Paragraph 4(a) of the Policy requires that Complainant must prove each of the following three elements to obtain an order that a domain name should be cancelled or transferred:


(1)   the domain name registered by Respondent is identical or confusingly similar to a trademark or service mark in which Complainant has rights; and

(2)   Respondent has no rights or legitimate interests in respect of the domain name; and

(3)   the domain name has been registered and is being used in bad faith.


Identical and/or Confusingly Similar/Rights or Legitimate Interests


Because the Panel finds that Complainant failed to satisfy Policy ¶ 4(a)(iii), the Panel declines to address Policy ¶¶ 4(a)(i) and 4(a)(ii).


Registration and Use in Bad Faith


Complainant has not provided any evidence or even asserted that Respondent has registered or is using the disputed domain name in bad faith.  Furthermore, Complainant has not provided any evidence of Respondent’s use of the disputed domain name.  Accordingly, the Panel finds that Respondent did not register the <> domain name in bad faith pursuant to Policy ¶ 4(a)(iii).  See Caterpillar Inc. v. Off Rd. Equip. Parts, FA 95497 (Nat. Arb. Forum Oct. 10, 2000) (refusing to find bad faith registration where the complainant failed to submit any evidence that the domain name was registered in bad faith); see also Goldmasters Precious Metals v. Gold Masters srl, FA 95246 (Nat. Arb. Forum Aug. 21, 2000) (finding no bad faith use, even though the respondent’s ownership and purported use of the domain name frustrated the complainant’s business efforts, because nothing indicated that the respondent intended to prevent the complainant from reflecting its mark in a corresponding domain name, to disrupt the complainant’s business, or to intentionally attract the complainant’s customers to the respondent’s site by creating a likelihood of confusion).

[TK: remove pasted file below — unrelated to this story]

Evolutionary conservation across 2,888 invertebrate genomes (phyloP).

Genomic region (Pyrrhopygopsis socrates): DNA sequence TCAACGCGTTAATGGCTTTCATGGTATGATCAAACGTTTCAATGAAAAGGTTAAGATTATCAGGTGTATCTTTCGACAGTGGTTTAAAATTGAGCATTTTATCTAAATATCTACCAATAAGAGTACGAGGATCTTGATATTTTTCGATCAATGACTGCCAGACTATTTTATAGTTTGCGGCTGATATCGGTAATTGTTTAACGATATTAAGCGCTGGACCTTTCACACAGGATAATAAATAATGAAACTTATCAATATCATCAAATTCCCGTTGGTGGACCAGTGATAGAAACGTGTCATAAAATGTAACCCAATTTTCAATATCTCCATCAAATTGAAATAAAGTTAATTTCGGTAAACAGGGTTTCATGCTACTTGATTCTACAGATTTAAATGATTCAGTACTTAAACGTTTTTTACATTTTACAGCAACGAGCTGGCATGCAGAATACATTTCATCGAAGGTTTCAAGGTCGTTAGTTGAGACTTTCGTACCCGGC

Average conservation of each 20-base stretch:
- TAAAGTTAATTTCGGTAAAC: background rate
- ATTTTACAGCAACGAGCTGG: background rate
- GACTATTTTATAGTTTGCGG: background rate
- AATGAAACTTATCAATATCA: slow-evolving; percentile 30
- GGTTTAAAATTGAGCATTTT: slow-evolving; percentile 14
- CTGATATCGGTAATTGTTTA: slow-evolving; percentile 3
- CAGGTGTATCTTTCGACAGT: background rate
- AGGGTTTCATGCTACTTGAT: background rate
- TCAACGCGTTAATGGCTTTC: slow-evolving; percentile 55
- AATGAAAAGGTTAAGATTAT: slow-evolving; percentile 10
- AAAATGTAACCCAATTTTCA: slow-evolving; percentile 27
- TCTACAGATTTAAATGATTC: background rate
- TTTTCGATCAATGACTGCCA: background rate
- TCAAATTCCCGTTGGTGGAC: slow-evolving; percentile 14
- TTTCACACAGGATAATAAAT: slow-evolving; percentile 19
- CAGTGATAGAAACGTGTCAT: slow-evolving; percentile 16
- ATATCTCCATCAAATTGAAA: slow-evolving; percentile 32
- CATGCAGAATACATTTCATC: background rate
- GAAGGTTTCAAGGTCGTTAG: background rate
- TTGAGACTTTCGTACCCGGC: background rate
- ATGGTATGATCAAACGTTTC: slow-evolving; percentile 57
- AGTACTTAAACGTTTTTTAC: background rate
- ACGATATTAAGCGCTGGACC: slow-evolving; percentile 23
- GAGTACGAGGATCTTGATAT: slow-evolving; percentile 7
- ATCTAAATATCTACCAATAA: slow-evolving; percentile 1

Having failed to establish the elements required under the ICANN Policy, the Panel concludes that relief shall be DENIED.


Accordingly, it is Ordered that the <> domain name REMAIN with Respondent.




Bruce E. Meyerson, Panelist

Dated:  June 30, 2008